Single-Payer Health Care Did Not Fail in Vermont
The people intent on killing “Medicare for All” have found a convenient weapon—the fact that Vermont, Bernie Sanders’s own state, passed a law creating a single-payer system in 2011, then killed the idea in 2014 before it was ever implemented.
Conservatives and the for-profit health care industry portray this as a “failure” and a clear sign that a single-payer system like Medicare for All is simply foolish. They push the idea that Vermont’s plan, Green Mountain Care (GMC), failed because single-payer health care is unworkable, expensive, even dangerous.
The supposed failure of single payer in Vermont was even used to attack the proposed single-payer plan in Colorado that was voted down in 2016.
In 2019, The Washington Post’s national health care policy writer, Amy Goldstein, wrote the article “Why Vermont’s single-payer effort failed and what Democrats can learn from it,” in which she quotes an anonymous “analyst” who says many advocates shared “a belief that borders on the theological” that the system would save money.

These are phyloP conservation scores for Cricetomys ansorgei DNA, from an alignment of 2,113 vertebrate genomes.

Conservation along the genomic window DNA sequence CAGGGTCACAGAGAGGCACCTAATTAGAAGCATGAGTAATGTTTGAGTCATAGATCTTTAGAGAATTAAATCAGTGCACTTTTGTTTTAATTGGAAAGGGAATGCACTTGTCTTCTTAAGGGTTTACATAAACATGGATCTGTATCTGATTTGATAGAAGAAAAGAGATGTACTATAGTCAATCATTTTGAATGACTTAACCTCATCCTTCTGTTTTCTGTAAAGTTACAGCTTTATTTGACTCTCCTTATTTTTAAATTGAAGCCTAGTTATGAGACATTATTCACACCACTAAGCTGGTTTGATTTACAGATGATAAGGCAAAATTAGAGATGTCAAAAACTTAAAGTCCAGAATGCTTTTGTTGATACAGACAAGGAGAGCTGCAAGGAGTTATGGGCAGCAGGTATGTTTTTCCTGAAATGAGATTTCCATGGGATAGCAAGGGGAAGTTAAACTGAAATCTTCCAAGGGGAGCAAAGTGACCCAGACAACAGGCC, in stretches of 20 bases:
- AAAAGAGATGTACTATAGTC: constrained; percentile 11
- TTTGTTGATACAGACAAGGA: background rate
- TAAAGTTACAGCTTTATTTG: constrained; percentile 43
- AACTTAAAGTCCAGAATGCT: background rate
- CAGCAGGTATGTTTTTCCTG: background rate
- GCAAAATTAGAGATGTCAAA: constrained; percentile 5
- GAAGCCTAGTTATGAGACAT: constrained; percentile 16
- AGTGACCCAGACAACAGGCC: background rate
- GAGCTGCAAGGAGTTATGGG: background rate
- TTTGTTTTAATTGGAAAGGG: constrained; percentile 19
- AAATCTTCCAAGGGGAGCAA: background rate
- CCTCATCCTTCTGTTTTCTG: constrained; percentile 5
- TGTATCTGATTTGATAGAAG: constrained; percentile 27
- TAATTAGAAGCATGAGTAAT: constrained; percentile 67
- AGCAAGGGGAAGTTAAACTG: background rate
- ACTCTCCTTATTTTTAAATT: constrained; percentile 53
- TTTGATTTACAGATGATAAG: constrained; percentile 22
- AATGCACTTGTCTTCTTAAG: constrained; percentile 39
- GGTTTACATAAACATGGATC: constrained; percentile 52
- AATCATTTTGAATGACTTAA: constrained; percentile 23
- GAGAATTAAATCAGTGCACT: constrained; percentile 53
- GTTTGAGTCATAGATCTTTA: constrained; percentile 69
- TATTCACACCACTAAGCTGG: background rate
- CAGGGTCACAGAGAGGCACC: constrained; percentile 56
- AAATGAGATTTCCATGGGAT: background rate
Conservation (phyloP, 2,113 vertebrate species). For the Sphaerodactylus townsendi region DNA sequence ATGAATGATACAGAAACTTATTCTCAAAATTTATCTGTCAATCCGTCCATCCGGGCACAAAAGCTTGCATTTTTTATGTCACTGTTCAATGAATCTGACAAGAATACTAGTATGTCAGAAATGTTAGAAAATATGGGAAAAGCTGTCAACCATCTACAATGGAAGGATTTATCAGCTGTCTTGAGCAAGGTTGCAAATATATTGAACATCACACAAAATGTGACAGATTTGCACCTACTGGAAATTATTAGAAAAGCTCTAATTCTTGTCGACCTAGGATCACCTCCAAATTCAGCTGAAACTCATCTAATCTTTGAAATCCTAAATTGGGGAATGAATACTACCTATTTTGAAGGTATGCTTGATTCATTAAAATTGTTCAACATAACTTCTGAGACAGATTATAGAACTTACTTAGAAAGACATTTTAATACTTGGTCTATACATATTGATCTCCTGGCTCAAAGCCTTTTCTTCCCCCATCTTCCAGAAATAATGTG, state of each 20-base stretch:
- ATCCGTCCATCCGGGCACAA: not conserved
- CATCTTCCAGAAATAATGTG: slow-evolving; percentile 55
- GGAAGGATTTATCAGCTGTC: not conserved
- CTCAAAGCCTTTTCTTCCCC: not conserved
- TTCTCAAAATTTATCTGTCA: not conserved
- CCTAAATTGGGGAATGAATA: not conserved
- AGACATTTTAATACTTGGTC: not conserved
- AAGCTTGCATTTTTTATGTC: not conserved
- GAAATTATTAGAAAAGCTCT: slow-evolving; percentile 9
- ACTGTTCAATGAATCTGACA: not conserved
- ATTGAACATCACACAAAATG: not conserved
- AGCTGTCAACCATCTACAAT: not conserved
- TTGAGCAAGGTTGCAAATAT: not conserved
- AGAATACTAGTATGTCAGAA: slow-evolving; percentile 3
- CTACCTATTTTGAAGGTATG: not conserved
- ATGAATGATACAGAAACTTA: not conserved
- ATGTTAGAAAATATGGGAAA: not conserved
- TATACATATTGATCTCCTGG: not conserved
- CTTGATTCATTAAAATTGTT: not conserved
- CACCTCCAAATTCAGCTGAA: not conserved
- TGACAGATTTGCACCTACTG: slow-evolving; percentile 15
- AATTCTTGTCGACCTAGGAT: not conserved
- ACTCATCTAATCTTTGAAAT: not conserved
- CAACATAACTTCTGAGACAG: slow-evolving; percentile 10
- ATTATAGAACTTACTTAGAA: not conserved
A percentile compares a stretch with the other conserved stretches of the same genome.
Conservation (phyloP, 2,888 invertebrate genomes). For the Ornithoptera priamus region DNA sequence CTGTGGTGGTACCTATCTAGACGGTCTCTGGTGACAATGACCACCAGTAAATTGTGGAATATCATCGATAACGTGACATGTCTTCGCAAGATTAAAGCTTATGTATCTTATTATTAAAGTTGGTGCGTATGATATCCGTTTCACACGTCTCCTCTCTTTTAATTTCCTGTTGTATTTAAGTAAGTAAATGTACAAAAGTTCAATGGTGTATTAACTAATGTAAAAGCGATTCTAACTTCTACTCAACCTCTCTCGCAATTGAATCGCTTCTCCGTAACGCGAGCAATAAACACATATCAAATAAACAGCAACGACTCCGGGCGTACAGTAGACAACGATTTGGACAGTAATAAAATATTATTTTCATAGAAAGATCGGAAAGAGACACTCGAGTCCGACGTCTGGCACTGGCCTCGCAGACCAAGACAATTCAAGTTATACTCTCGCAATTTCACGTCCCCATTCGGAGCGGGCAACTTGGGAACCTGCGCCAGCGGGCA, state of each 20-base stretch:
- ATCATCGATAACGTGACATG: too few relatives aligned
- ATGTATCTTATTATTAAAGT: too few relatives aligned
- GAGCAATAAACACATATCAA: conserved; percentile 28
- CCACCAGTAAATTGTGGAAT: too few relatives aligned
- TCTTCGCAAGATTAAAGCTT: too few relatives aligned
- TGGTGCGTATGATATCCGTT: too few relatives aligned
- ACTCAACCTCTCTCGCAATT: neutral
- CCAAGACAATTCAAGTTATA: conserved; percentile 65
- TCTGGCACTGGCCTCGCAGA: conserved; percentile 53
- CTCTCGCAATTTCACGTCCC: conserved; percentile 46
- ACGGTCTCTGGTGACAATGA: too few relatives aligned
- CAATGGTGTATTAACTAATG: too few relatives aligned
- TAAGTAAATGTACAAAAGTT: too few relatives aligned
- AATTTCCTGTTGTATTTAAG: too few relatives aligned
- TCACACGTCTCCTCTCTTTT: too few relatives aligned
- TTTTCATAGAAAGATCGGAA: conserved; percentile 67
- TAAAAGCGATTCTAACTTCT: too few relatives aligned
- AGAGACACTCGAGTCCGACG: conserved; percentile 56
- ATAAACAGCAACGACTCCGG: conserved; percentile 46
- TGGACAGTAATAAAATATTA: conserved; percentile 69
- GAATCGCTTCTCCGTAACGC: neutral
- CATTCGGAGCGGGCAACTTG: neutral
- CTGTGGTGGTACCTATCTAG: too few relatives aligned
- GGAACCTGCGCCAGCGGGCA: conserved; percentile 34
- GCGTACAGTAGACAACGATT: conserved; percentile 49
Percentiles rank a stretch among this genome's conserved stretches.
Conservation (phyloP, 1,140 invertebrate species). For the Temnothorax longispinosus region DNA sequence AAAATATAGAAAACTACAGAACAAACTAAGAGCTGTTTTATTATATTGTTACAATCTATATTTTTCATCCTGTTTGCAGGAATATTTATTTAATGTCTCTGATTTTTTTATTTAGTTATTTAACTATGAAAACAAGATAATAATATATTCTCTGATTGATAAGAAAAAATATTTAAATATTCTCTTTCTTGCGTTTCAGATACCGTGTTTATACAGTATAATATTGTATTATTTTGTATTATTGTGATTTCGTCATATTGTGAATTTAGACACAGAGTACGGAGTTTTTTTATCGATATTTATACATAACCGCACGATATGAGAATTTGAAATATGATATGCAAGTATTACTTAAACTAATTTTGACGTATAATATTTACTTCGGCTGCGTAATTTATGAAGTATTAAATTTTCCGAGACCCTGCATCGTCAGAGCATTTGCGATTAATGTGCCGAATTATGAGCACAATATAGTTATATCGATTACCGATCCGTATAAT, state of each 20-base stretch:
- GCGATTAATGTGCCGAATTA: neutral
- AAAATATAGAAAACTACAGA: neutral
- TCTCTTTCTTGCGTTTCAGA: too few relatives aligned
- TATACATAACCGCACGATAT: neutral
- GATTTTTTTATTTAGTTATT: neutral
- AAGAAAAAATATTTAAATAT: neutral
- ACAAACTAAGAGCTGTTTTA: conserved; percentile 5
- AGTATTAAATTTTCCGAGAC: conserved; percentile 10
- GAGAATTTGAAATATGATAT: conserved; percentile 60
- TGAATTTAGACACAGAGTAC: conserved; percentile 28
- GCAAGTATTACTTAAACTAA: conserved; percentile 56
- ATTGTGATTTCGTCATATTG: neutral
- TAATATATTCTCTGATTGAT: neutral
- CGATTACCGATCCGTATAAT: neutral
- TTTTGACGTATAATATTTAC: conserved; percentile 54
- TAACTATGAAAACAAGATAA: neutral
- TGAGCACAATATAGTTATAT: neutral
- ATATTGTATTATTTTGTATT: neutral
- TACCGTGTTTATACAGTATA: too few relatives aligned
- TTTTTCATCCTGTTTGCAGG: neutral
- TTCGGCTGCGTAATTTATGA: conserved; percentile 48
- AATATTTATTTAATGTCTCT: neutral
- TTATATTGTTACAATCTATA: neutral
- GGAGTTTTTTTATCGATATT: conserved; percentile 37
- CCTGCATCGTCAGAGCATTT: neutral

Since every reasonably objective analysis has found that an American single-payer system would cost less than the current system, that is hardly a “theological belief.” In fact, way back in 1991, the Government Accounting Office reported to Congress that if the United States adopted a Canadian-style system, “the savings in administrative costs alone would be more than enough to finance insurance coverage for the millions of Americans who are currently uninsured. There would be enough left over to permit a reduction, or possibly even the elimination, of copayments and deductibles.”
The Goldstein article and others like it are quickly added to the collection of scare pieces that the health care industry’s designated single-payer attack group, the Partnership for America’s Health Care Future, uses to terrify anyone who even thinks about single-payer health care.
Vermont’s single-payer plan did not fail in operation. Then-Governor Peter Shumlin, a Democrat, killed it unilaterally in December 2014 before it was ever implemented. So how can Vermont serve as an example of what to expect if Medicare for All is implemented?
Read the full article at The Progressive.